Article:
St. Joseph's Researcher "Tricks" Deadly Cells

Cancer researcher at St. Joseph's "tricks" deadly cells.Cancer researcher Dr. Landon Inge of Norton Thoracic Institute at Dignity Health St. Joseph’s Hospital has learned a few tricks to make some cancer cells disappear, using a genetic mutation as his sidekick. 

Through his research, Inge has learned that certain lung cancers can make a body’s immune system traitorous. Inge discovered that patients lacking a specific tumor-suppressor gene, known as LKB1, are far more susceptible to having their immune system conned into helping cancer cells proliferate. In other words, when there is a mutation in the LKB1 gene, the immune system is more likely to be hijacked.

“We have very tangible evidence that loss of LKB1 in non-small cell lung cancer cells results in these cells subverting the immune system and reprogramming immune cells to aid the tumor’s growth,” said Inge. Currently, his team is collaborating with researchers at Arizona State University to “clearly describe how LKB1-deficient cells do this, as well as exploring drugs that can inhibit this mechanism.”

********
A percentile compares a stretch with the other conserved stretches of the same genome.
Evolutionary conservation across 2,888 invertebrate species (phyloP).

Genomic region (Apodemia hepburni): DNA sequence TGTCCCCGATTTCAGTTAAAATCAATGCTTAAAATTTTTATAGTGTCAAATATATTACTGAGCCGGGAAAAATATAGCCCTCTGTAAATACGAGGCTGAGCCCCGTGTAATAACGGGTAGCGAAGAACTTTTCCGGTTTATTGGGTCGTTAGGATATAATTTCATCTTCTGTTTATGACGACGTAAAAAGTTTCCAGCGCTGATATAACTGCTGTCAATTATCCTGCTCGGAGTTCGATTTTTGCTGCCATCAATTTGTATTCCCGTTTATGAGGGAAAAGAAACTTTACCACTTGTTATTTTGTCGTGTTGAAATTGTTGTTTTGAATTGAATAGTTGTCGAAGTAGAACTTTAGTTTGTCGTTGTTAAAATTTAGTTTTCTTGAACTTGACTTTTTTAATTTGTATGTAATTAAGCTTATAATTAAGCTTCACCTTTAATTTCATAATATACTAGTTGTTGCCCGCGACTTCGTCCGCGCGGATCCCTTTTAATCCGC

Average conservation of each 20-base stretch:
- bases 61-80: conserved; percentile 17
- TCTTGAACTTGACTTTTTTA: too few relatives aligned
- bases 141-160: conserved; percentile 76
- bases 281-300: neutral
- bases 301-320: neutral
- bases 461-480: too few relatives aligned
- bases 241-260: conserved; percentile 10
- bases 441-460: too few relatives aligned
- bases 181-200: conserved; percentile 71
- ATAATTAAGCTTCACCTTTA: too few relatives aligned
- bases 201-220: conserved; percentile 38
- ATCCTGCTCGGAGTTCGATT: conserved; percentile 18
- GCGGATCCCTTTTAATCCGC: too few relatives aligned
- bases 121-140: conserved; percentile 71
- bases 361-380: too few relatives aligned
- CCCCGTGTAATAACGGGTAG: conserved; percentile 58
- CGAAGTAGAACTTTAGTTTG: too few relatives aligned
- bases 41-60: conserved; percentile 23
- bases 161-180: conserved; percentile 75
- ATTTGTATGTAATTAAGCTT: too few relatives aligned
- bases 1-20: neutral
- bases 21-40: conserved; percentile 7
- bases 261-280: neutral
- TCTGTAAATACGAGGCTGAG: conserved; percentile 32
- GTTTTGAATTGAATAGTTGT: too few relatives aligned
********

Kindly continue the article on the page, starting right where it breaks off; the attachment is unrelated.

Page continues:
Several years ago, Inge identified a medication that can outwit the dastardly cancer cells by pretending to be an edible sugar, when, in fact, it is only an indigestible decoy designed to starve the cancer cells to death. The drug may also prevent lung cancer from spreading to other organs.

“We are beginning efforts to identify new drugs and combinations of drugs that can enhance the killing of tumor cells,” he added.

Developing cancer-killing medications is just one of many goals for Inge, whose lab also grows cancer cell lines and supplies them to other research institutions. Plus, Inge is on the hunt to identify better and more treatments for esophageal cancers, which are predicted to skyrocket in the next decade.